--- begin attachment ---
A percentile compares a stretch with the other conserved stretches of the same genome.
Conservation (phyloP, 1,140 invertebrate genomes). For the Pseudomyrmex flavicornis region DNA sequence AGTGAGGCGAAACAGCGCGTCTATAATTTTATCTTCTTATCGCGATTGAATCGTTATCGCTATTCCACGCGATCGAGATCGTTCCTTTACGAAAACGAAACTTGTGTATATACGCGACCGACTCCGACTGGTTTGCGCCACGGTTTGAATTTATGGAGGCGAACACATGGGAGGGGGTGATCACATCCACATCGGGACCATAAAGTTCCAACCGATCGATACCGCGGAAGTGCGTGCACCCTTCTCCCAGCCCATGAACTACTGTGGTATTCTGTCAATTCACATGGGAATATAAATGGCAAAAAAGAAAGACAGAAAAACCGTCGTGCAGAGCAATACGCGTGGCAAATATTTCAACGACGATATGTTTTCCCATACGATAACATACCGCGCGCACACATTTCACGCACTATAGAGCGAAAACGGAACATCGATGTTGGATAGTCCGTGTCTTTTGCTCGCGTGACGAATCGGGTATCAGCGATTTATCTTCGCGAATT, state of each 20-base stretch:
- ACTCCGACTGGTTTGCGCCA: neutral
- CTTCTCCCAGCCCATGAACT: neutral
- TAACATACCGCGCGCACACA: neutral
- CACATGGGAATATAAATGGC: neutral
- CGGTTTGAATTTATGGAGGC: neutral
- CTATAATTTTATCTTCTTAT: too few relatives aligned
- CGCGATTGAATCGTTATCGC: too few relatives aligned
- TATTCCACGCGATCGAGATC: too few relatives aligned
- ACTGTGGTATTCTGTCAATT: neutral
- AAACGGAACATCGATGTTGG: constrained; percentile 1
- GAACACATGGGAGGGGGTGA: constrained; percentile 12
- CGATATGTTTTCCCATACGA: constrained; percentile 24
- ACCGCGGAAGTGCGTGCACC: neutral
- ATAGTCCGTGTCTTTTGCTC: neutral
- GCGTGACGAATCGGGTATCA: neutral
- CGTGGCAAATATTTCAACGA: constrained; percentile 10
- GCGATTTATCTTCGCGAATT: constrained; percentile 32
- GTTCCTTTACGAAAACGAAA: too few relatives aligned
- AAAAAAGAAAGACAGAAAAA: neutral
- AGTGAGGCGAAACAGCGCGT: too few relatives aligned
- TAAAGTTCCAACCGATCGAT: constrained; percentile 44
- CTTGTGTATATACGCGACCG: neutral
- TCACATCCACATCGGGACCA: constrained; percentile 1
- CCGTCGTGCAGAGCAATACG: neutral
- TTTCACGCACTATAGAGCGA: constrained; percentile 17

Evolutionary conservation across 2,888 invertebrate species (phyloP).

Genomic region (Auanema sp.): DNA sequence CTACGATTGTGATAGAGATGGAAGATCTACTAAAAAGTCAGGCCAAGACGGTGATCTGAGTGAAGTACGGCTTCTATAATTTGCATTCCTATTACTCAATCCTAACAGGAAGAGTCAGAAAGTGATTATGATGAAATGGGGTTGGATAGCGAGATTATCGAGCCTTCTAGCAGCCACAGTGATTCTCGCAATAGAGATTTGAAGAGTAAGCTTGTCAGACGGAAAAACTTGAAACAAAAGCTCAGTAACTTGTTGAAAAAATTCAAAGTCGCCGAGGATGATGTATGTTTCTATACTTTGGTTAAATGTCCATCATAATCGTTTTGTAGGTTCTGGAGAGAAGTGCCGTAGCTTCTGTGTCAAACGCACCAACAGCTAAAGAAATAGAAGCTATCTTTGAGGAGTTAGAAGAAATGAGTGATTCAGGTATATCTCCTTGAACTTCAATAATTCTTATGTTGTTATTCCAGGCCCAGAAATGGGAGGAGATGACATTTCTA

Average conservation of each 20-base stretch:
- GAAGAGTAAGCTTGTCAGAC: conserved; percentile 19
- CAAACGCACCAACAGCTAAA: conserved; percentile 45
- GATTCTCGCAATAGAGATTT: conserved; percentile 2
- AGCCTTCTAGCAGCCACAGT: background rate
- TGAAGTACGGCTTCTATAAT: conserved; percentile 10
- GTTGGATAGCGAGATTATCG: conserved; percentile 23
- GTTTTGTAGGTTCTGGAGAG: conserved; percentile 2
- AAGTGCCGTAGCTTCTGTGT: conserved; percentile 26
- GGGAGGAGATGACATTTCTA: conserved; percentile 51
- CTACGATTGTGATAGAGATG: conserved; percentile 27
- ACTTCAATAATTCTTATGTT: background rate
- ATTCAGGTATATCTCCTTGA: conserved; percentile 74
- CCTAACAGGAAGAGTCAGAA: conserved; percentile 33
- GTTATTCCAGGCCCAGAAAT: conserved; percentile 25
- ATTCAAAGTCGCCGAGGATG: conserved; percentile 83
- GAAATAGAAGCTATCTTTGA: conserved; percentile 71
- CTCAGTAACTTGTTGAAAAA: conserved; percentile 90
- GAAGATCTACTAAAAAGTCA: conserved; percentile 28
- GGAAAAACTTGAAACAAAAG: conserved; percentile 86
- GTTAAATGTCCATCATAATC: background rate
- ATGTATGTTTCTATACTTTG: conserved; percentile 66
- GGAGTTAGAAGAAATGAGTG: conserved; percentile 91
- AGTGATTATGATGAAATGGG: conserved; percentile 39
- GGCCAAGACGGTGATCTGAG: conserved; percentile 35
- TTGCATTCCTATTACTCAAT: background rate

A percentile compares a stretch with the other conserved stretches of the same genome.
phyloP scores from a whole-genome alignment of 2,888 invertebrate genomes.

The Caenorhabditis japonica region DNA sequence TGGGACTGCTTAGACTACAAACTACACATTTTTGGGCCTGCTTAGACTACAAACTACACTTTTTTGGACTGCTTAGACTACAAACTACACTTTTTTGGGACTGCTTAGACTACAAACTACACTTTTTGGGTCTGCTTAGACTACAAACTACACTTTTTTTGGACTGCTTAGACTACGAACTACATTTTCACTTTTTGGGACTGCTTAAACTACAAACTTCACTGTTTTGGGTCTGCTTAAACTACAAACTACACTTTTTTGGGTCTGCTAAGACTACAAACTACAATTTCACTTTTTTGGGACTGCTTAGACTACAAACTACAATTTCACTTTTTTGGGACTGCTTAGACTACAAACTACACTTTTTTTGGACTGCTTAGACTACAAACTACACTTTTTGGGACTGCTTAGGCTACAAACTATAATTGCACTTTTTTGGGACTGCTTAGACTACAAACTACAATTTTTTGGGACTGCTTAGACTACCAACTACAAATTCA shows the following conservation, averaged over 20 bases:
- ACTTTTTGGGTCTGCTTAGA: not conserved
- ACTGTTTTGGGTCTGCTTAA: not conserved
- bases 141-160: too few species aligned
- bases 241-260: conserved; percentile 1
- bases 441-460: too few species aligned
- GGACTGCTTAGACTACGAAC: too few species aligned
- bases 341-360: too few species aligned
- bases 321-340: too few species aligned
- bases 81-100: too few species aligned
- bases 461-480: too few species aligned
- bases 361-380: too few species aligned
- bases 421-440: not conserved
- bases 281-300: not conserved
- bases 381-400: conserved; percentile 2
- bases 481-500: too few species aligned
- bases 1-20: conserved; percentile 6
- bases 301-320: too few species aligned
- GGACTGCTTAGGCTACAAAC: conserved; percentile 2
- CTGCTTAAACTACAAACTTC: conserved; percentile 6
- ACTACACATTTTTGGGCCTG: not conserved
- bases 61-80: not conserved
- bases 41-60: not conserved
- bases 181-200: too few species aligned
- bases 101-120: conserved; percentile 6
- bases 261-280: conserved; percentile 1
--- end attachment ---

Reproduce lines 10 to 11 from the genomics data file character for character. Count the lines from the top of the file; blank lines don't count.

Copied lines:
- TATTCCACGCGATCGAGATC: too few relatives aligned
- ACTGTGGTATTCTGTCAATT: neutral